Asur: Web Series Review
The concepts that lay down the foundations of Asur are intriguing. We’ve had productions based around science, mythology, crime, etc. but not many have translated a combination of science and mythology into a story with the creative novelty that Asur has – by presenting it in the form of a crime thriller that manages to keep you on your tenterhooks at all times.
Asur touches upon several themes deeply rooted within Indian mythologies by delving into the different ways they can be interpreted and understood. Common perceptions of asuras (demons), devas (gods), the social structure and conflict between them, virtues and vices, justice and injustice, moral flexibilities, karma, etc. are all put under scrutiny in a way or another.
The performances are strong and credible. As a CBI official who has to face his worst fears when the past comes knocking yet continue to remain steadfast while solving the case at hand, Arshad Warsi’s portrayal of Dhananjay Rajpoot is raw and convincing. Barun Sobti, on the other hand, shines as Nikhil Nair, the leading forensic-expert-turned-teacher, who is unable to find happiness in his new life and finds himself forced to return to the CBI in Delhi in the wake of strangely connected serial killings.
The two dominant ladies, Ridhi Dogra as Nusrat, another CBI official and Nikhil’s old flame, and Anupriya Goenka as Nikhil’s wife Naina, deliver strong performances in the limited spaces provided to them. The tension evident in Naina and Nikhil’s marriage is depicted well.
The serial killer is an interesting character, sketched out as a metaphorical asur, much of it as a consequence of his father’s mistreatment, his own religious interpretations, his sense of justice, and his personal beliefs about his own destiny. His self-aggrandized persona as he labels himself Kali, the source of chaos, immorality, evil, and sin, bring you closer towards understanding his psyche, motivations, and actions. He’s not a religious fanatic killing to protect his dharma, he’s a fanatic who wants people to fall victim to adharma, sin, and violence, bringing about an apocalyptic Armageddon-style battle with his archenemy, Kalki, Vishnu’s tenth avatar.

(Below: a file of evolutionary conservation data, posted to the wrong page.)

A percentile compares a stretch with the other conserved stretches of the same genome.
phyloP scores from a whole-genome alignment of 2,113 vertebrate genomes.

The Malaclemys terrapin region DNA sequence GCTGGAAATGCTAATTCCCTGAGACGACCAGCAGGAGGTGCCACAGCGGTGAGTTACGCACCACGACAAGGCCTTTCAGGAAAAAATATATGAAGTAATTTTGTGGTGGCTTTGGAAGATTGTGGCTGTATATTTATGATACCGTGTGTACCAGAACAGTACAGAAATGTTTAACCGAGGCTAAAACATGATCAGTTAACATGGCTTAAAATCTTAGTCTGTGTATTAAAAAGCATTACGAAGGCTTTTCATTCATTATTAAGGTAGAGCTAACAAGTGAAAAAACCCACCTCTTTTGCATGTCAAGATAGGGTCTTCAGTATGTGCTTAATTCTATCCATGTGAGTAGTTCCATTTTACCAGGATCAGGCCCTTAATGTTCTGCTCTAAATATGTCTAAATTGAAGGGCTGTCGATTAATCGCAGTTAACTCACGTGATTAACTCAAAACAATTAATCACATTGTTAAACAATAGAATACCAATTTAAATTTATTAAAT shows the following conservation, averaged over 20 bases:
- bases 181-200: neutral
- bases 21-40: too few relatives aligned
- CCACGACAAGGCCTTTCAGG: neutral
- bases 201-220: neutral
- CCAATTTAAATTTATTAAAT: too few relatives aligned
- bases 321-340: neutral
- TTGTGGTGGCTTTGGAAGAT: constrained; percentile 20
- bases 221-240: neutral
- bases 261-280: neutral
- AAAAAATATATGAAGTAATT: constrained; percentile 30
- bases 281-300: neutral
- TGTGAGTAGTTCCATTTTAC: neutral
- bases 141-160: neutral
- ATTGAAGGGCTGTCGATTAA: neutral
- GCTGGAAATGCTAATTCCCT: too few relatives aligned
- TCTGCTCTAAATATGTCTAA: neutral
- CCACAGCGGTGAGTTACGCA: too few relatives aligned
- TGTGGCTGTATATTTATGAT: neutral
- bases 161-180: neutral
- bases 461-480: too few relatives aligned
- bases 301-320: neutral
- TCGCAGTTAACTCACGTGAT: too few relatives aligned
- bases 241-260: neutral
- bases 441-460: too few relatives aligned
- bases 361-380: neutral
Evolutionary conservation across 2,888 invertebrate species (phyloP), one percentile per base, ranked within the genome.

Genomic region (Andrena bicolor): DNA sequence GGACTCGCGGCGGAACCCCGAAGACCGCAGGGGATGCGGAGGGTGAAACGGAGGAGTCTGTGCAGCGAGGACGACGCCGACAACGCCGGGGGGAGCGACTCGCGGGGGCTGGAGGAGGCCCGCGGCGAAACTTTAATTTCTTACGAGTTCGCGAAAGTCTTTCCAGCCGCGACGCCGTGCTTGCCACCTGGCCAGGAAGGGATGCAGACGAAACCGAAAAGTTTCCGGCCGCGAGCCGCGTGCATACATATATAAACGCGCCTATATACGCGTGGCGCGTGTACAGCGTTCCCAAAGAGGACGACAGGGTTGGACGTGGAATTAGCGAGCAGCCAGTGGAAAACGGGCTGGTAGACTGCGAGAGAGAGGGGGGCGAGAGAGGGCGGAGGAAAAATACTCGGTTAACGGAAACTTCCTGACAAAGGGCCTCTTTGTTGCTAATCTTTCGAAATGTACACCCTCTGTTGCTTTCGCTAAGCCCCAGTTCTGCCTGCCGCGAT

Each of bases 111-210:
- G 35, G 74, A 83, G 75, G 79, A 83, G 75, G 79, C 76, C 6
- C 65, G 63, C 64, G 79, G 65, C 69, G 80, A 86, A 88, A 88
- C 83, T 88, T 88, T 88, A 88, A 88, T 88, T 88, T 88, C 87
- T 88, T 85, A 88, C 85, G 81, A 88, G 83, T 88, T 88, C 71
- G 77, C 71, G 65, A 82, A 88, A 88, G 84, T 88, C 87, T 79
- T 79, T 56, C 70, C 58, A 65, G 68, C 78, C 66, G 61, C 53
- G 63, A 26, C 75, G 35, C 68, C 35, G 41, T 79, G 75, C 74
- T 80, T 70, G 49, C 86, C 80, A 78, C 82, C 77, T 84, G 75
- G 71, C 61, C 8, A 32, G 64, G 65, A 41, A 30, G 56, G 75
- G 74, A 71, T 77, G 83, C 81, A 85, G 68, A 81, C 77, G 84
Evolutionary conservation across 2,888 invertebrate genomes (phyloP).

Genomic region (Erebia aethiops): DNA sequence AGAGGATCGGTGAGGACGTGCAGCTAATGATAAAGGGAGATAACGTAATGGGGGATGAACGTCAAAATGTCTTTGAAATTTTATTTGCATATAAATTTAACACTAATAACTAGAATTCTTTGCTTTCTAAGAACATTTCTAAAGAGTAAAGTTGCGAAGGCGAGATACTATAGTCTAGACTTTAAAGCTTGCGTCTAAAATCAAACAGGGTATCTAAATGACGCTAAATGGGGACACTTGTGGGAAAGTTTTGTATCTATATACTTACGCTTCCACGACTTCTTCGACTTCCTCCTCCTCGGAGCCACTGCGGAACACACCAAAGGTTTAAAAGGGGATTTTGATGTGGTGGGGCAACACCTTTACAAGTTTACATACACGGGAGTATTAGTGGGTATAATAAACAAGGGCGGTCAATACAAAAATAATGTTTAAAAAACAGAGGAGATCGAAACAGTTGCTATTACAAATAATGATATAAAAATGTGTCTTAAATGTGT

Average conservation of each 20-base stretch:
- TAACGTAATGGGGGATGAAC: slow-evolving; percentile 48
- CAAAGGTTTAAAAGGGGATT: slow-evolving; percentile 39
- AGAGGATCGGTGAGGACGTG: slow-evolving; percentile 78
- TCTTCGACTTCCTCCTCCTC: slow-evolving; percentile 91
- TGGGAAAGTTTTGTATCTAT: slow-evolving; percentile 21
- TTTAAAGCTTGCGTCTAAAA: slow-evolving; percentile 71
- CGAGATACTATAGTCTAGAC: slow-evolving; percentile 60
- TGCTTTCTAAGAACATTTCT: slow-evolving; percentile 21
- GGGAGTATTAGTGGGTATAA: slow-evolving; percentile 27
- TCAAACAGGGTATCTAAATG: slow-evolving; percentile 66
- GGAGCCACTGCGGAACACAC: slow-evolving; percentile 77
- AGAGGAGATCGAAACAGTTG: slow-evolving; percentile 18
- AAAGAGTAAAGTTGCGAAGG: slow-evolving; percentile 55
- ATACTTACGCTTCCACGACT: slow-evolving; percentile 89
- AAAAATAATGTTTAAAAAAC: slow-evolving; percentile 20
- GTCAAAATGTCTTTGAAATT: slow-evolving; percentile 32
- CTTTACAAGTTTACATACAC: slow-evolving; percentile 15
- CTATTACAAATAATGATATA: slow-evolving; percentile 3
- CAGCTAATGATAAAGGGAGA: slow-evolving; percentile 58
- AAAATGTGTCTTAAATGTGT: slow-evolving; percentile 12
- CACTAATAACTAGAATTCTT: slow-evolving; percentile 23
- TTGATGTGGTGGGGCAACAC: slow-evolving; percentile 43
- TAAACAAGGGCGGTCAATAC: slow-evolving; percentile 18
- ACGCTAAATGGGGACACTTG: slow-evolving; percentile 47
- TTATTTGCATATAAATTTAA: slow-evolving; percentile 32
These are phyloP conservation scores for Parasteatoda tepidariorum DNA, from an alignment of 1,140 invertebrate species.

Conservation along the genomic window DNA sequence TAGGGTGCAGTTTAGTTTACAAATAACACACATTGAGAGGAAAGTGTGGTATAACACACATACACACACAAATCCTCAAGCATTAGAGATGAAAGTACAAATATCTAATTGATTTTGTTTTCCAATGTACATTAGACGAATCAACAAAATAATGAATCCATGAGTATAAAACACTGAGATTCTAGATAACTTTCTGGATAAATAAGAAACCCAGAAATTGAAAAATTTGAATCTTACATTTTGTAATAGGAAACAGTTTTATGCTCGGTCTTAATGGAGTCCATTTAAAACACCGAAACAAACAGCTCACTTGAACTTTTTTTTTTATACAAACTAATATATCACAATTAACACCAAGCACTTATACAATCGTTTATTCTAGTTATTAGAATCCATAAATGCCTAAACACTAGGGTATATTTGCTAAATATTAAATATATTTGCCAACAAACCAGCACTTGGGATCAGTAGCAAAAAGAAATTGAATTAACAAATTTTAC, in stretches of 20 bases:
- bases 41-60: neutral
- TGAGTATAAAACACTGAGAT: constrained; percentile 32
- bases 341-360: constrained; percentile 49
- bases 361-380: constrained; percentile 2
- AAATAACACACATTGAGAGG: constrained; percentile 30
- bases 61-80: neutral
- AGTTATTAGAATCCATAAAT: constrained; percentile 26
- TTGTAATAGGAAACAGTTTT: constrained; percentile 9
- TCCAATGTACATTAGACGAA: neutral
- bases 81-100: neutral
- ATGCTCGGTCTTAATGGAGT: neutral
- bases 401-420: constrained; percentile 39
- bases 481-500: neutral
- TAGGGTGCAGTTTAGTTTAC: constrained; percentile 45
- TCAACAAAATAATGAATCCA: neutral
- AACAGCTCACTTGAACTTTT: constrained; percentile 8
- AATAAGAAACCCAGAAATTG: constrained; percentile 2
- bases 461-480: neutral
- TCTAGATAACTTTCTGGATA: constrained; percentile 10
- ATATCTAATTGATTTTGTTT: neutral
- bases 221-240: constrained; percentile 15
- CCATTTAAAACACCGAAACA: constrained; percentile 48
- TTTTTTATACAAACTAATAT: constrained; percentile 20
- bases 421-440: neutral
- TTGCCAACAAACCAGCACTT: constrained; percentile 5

The storyline keeps you on your tenterhooks from the get-go. It’ll have you on the edge of your seat from the first episode itself, with twists that you may not foresee. It’s dark, gruesome, and presents a fascinating blend of forensic science and mythology – though only in the sense of being creative with its murders. While it’s difficult for a common viewer to judge the veracity of the science in the show, the plot becomes intriguing as it flirts with mythological themes.
Other than science and religion, the show also touches upon love, marriage, motivations, consequences of actions, guilt, and psychology, with hints towards religion-based movements and influence of beliefs (which, we might get to see more of, in a possible future season).
“Voot Select’s Asur, starring Arshad Warsi and Barun Sobti, follows two forensic experts caught in a cat-and-mouse game with a serial killer who kills for his beliefs. Does it deliver on its promise to be an ‘edge-of-your-seats’ thriller? Find out in this review.”
While the show presents its non-linear form without chaos, the storyline does get scattered as it goes ahead. It starts off on a high-note but you begin to require a greater suspension of disbelief as it moves on. The coffin trap scene is a tragically hilarious attempt at a twist, reminding us of the typical fantasy dramas on television.
Some of the decisions made by the characters cannot be chalked down to logical human thought process boundaries, neither emotionally nor rationally. The series ends up leaving a lot of questions unanswered. There’s a lot that the series merely touches upon, but does not explore.
The pace of the narrative oscillates quite frequently, as it switches from a fast-paced crime thriller, to a slow-burn inverted detective mystery, to a story that is trying to grapple at too many thematic straws, before switching back. The supporting characters, especially Ridhi Dogra’s Nusrat, deserved more depth in terms of development, story, and characterization. However, despite its pacing issues, underutilized cast, unanswered questions, and the like, it still manages to retain its position as a watchable thriller.
Strong performances and a novel, intriguing, and exciting concept make Asur a watchable thriller.
Also Read: Tanhaiyan : Web Series Review